Ever have one of those days (or weeks) where everything irritates you? The real question is: how badly are you irritated? Are you simply annoyed, or do you get worked up to a disproportionate rage?
Studies indicate that one out of five Americans have anger management issues. True anger is a “primitive” emotion that seems completely volatile and uncontrollable that causes people to get angry in traffic, yell at their partner, or verbally assault (sometimes physically) others because someone or something has bothered them so bad they couldn’t keep their composure anymore.
Anger is contagious
Imagine a husband who comes home from work, angry and shouts at his wife. The wife gets upset because she doesn’t understand her husband’s reaction, and yells at her kid. Out of frustration, the child kicks the dog which then runs outside and bites the mailman.
As you can see, anger can sometimes be extremely contagious. If one of these people had been able to stop and consider his/her actions, the chain of reaction could have been prevented.
Why do we get angry?
In sketchy, scientific terms, when something upsetting happens the first structure that is activated in the brain is the amygdala (the center of emotions), followed by the cerebral cortex (the center of reason). The only way to get a handle on our anger is by somehow bypassing the amygdala’s response and allowing our rational brain to take over.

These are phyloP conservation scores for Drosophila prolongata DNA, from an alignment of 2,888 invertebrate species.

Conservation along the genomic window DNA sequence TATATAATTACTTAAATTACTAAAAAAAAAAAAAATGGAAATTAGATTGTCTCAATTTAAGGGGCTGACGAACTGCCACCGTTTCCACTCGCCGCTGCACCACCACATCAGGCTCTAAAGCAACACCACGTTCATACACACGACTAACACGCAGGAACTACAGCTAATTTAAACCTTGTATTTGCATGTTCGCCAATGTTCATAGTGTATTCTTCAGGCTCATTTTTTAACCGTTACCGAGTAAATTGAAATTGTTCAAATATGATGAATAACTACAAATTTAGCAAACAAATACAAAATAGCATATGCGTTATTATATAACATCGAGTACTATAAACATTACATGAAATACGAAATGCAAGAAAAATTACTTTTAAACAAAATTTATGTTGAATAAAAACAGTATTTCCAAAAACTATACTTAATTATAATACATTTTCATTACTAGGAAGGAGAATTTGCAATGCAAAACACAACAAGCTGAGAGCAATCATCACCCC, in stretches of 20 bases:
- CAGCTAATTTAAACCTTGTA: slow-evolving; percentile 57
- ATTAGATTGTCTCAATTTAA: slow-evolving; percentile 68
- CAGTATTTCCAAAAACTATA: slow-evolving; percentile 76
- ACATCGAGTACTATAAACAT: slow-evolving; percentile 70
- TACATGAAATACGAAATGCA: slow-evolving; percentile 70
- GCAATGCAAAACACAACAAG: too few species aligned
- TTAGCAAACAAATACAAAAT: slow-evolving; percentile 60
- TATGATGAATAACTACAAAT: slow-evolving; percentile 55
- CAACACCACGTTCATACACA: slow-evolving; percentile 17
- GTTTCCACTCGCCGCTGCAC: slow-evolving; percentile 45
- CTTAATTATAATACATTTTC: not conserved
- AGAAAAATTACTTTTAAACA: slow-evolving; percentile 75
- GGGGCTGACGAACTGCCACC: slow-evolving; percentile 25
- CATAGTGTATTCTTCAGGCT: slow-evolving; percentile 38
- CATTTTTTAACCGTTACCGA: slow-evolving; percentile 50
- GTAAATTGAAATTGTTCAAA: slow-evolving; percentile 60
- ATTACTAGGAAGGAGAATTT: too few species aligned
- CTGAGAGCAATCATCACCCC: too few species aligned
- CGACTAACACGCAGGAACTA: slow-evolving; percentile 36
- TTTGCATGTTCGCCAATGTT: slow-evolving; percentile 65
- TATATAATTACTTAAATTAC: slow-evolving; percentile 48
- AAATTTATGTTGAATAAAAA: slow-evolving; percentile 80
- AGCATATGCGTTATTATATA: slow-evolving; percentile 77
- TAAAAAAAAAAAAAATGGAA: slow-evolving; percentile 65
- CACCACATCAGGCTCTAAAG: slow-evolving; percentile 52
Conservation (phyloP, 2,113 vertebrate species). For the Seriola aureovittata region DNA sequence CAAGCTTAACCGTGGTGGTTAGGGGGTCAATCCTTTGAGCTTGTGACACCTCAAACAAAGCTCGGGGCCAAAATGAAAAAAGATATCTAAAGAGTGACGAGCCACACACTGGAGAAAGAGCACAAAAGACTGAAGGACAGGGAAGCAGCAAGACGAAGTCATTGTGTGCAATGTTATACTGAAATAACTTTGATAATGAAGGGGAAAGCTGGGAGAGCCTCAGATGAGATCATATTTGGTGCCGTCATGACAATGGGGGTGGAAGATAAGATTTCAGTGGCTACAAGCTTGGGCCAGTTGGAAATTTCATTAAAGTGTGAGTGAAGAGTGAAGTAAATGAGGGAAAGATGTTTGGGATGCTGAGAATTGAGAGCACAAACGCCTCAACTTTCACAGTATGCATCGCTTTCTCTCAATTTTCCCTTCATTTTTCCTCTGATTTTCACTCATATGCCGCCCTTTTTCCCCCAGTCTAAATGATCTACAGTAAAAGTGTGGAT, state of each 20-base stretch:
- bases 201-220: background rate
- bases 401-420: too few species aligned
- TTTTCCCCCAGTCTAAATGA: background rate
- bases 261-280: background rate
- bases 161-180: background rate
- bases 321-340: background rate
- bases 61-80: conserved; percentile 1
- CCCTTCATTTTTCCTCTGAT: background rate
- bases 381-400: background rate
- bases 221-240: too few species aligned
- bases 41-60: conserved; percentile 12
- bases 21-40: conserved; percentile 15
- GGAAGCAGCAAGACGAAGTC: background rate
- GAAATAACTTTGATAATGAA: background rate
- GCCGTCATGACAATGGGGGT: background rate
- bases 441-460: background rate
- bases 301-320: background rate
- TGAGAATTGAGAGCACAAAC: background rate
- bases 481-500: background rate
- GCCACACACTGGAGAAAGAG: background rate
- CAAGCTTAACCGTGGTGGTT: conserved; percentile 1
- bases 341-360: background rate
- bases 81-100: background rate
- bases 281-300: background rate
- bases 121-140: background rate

Breaking it down: Everyone is uniquely wired, causing us to respond in different ways to situations. Some people are easily angered and are quite loud about it, while others may sulk and be chronically grouchy. These folks have low frustration levels and are not able to take things in stride.
Getting a handle
As you’ve probably figured out, retaliation is never a good idea because it will only generate more hostility. The best way to control an angry outburst, is to catch it in the early stages and not allow it to grow out of control.
Whenever you feel anger bubbling near the surface, pause for a few seconds by closing your eyes and taking a few deep breaths. Learning how to relax and live in the moment is an acquired skill with numerous benefits.
Learning how to make good decisions can also have positive outcomes that can help to stabilize angry feelings. So can finding work-life balance.
If you find it difficult to control your anger, consider talking to a qualified mental health professional who can work with you using cognitive behavioral therapy to help develop effective relaxation techniques and productive life skills. It might not seem like a big deal right now, but if you let anger control your life, it will eventually consume you.